Book by Tom Wolfe
Review by Jennifer M. VanDeWoestyne
Senior Academic Advisor
Temple University, Philadelphia, PA
As academic professionals who have been through the undergraduate college process already, we may forget what it means to be a student. The demands and pressures we once faced are a distant (and sometimes fond) memory, but to the students we work with, they are often daily and all-consuming. I Am Charlotte Simmons provides insight to the mindset of the college student.
Many advisors will be able to relate to the various characters in Wolfe’s book: Charlotte Simmons, the small-town mountain girl who has been told all her life that she is the best and brightest amongst her peers, but carries a chip on her shoulder as she compares herself to those who appear to be better off than herself; Hoyt Thorpe, the stereotypical fraternity man, assured of his future based on who he is and who he associates with; Jojo Johanssen, the student athlete who comes to realize that he can be more than what his coach and peers believe he can, that is, something other than a basketball player. Each of these students arrives at Dupont with the idea that they are of the elite, and that the world is theirs.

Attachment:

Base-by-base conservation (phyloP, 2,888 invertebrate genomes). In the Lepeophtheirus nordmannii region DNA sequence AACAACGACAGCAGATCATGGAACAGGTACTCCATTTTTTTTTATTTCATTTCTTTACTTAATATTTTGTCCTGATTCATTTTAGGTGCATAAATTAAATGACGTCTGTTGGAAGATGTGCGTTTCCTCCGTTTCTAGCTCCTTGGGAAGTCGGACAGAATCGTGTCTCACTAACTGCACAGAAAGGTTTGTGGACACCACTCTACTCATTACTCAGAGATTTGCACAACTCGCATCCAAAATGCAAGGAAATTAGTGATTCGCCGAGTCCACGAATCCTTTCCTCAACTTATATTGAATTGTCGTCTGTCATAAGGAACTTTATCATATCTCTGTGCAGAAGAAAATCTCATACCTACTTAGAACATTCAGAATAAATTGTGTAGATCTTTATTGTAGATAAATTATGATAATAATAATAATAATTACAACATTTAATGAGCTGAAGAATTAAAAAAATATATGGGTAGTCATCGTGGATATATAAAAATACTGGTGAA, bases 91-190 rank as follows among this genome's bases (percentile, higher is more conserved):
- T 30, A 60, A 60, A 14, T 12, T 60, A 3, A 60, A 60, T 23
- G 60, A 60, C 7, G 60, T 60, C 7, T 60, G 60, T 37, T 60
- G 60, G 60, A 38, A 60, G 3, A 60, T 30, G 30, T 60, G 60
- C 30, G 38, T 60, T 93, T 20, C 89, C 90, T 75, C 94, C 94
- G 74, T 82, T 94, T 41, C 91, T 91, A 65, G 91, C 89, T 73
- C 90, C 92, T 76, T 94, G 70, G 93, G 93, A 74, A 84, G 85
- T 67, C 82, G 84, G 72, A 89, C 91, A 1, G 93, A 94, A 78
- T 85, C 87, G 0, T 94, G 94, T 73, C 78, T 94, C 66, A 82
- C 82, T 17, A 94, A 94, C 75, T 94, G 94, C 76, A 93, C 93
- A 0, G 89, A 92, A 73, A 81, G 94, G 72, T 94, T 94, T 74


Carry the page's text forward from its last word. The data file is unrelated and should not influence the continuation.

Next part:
Primarily this book deals with a theme that is common among college students: the struggles that students face in their adjustment to college life, whether as an incoming student or one who is established. This book encompasses the many types of students that we see on a daily basis – those who feel entitled to academic liberties, those who set themselves on a high, often unattainable pedestal from which they almost inevitably fall, those who feel invincible because of their status among peers, and those who are afraid to let down their families.
From an advising standpoint, this book serves as a reminder of what college is like, and could prove to be useful in trying to understand why our students do what they do. Wolfe’s novel reminds us that students develop morally, emotionally, and socially, at vastly different rates. Indeed, reading this book brought Arthur Chickering’s Seven Vectors to mind.
Overall, this book is more suited for leisure reading than as a guide or resource for advising. At times, it was frustrating to read, as it was difficult to get past the character’s self-serving attitudes. In addition, readers should be prepared to read copious amounts of foul language. While the book was clearly written in a style that the author believed would be appealing to a wide audience, and true to life for students, it was often difficult to maintain the level of interest needed to finish reading and find value in the work.
I am Charlotte Simmons: A Novel. (2005). Book by Tom Wolfe. Review by Jennifer M. VanDeWoestyne. New York: Palgrave Macmillan. 752pp, $15.00. ISBN # 978-0-312-42444-2